Theatre review: Water at Kilburn’s Tricycle Theatre
A brilliant piece of devised theatre and doesn’t contain a single dull moment
Water, Tricycle Theatre, Kilburn
Devised theatre is rarely mediocre. Like the girl in the nursery rhyme it is either very very good or horrid. Happily, Water, created by theatre company Filter, is brilliant.
The piece follows two stories – that of Graham Johnson, a misanthropic environmental officer who suffers from depression – and Claudia Ford, a hard-nosed civil servant who is ‘better off alone’. Johnson’s father, we learn, was a marine biologist and Claudia is one of the delegates at a climate change summit in Vancouver with a cave diver boyfriend. Water is everywhere in the production and it defines the boundaries of the characters’ lives – even if they don’t, themselves, realise it.
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Ferdy Roberts plays Graham Johnson, and occasionally his father Peter as well. Roberts as Graham is nervy and jittery – a Mummy’s boy at 38 – who is suddenly called to Vancouver to attend his estranged father’s funeral. He is intensely irritating but not entirely unsympathetic – and Roberts’ performance is entirely captivating.
Claudia is played by Victoria Moseley as an up-tight career-woman defined by her pencil skirt and her blackberry.
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But this is an ensemble production and Moseley and Roberts’ performances are only one part of David Farr’s fast-paced creation.
Tim Phillips creates all kinds of sound-magic using a laptop, pedals and a baffling array of wires. The performers create sound by flicking their cheek, running a finger around a wine glass, tapping microphones, and speaking through amplifiers. As one character descends into an underwater cave we hear his heart beat, the whoosh of his oxygen cylinders and a computerised voice recording his depth. An utterly compelling piece of sound artistry.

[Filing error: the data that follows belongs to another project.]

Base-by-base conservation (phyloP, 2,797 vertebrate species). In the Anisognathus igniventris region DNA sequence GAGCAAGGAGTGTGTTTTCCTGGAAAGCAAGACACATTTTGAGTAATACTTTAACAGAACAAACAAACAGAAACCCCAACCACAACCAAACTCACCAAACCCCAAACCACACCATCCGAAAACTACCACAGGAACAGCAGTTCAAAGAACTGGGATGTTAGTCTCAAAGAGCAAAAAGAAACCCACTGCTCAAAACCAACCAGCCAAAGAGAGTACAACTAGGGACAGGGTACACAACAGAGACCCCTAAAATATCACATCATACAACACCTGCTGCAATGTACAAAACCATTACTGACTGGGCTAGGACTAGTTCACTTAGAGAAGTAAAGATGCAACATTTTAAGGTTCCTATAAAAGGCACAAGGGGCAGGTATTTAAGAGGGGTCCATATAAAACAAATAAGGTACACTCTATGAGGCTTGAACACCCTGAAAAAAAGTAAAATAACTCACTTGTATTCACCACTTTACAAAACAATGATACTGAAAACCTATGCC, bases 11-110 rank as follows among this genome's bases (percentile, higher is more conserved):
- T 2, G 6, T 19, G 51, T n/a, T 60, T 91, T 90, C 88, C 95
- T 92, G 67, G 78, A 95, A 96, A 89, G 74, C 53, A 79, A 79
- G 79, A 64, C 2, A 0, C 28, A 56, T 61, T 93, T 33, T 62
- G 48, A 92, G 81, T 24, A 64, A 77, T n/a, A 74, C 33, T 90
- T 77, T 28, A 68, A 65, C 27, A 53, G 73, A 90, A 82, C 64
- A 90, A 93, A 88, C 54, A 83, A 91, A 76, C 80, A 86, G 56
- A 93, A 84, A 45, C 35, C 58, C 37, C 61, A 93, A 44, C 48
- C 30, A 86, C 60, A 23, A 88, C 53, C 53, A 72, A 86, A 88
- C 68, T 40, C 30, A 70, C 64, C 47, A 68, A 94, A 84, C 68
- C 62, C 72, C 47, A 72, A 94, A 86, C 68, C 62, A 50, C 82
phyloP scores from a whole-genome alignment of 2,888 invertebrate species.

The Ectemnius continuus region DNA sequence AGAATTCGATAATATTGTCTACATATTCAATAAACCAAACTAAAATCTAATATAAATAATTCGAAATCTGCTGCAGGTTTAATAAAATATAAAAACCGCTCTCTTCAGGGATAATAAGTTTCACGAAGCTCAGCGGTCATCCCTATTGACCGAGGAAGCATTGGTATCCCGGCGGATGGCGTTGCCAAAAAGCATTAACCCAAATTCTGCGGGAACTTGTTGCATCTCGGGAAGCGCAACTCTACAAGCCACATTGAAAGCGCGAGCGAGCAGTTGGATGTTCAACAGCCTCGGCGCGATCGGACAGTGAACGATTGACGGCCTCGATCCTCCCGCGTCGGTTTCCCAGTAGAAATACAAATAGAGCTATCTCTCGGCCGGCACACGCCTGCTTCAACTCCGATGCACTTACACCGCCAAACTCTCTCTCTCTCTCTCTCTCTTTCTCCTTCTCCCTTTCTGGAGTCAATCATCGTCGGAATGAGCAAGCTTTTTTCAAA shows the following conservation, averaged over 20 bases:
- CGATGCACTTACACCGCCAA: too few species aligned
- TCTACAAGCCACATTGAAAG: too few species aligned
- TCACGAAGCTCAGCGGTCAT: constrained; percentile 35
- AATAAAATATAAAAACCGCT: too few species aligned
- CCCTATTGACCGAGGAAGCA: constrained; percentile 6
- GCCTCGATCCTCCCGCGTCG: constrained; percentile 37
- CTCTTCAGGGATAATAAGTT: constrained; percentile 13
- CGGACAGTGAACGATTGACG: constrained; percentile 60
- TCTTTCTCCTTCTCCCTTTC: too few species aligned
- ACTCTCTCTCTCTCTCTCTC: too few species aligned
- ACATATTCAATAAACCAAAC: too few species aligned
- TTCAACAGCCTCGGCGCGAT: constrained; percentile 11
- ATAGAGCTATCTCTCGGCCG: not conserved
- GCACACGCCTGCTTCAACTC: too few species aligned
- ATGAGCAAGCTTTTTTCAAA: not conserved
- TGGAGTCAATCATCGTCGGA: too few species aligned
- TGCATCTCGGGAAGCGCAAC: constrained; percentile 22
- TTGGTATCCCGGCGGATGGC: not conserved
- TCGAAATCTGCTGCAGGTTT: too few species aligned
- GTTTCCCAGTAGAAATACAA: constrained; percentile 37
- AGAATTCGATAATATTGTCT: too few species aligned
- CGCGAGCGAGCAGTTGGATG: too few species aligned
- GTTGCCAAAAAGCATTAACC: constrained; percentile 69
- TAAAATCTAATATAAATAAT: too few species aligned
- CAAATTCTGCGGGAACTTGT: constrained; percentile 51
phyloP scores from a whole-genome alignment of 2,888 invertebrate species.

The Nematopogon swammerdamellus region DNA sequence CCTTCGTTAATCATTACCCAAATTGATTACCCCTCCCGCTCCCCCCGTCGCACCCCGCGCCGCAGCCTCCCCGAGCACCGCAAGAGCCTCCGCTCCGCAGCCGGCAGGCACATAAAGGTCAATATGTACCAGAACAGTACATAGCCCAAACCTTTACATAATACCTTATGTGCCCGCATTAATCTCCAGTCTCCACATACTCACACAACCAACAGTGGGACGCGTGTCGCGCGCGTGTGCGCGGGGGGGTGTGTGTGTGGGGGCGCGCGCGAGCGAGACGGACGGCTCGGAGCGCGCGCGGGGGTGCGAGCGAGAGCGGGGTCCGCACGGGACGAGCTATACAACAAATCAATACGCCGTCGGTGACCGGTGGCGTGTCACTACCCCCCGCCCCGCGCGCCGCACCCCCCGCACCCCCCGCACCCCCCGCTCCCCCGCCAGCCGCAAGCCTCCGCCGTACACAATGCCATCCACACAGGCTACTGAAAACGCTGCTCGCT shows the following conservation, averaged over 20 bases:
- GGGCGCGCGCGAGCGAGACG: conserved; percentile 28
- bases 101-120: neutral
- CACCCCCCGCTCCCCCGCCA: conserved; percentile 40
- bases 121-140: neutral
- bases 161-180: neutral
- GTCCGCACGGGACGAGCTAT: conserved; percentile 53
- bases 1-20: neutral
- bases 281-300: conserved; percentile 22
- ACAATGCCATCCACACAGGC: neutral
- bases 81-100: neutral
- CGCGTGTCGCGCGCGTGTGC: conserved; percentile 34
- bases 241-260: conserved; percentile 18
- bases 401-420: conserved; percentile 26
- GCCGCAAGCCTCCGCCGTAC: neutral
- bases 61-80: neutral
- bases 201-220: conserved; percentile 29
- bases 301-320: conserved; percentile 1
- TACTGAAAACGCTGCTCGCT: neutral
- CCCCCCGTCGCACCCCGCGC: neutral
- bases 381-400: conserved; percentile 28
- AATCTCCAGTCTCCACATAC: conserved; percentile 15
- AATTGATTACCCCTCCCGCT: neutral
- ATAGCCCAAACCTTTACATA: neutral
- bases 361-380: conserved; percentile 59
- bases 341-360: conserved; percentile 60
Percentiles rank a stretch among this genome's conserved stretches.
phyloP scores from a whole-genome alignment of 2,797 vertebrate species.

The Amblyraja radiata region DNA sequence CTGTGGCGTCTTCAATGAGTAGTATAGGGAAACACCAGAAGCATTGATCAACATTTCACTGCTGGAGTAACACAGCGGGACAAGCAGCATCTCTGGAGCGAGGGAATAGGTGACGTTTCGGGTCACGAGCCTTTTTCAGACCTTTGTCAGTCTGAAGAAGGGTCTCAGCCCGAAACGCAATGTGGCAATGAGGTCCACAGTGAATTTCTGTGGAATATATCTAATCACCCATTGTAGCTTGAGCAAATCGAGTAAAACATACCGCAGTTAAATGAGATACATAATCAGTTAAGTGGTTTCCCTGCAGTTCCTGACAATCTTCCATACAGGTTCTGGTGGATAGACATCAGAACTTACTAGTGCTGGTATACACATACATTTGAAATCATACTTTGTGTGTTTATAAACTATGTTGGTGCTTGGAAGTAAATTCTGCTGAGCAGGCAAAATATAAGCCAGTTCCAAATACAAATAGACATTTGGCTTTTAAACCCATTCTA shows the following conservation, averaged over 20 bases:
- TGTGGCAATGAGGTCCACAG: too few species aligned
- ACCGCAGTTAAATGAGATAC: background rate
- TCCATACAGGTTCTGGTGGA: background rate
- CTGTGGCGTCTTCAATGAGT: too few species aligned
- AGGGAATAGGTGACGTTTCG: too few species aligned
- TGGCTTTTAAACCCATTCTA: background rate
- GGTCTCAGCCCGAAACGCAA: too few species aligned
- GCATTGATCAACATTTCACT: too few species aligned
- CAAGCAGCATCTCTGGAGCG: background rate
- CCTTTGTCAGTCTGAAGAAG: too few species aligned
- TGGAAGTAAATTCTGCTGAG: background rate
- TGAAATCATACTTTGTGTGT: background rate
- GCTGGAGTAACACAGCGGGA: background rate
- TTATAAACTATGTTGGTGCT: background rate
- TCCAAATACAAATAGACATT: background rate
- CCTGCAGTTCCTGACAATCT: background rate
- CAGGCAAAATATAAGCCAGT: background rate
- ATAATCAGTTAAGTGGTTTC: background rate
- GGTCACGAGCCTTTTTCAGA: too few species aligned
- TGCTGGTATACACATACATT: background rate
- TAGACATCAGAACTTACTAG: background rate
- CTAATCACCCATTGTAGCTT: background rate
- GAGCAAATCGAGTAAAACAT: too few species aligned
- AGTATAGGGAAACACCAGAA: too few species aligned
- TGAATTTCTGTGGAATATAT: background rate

Filter theatre company have also mastered the art of incorporating technology, not just into the staging of their shows but also into the stories they tell. Video calls and answer machines are integral to the plot of Water and their inclusion doesn’t feel at all contrived. Stage manager, Jess Gow, does a phenomenal job keeping track of the multitude of props involved and of knowing which piece of equipment is need when.
The one unsteady element of the evening was the title. The two stories at the centre of the evening have force enough without needing to be grouped under the umbrella of ‘Water’ – water may be a conspicuous presence in their lives but it does not define them. This theme clearly inspired the piece and gave David Farr and Filter a scaffold for the devising – but like scaffolding, the title should have been taken away and water should have been demoted to a motif. This isn’t a play about Water, it’s about misanthropy and the tug of love. But this is semantics: Water is a brilliant piece of devised theatre and doesn’t contain a single dull moment. It scoops you up, carries you along like a wave and then deposits you, panting, back into the theatre as the lights come up.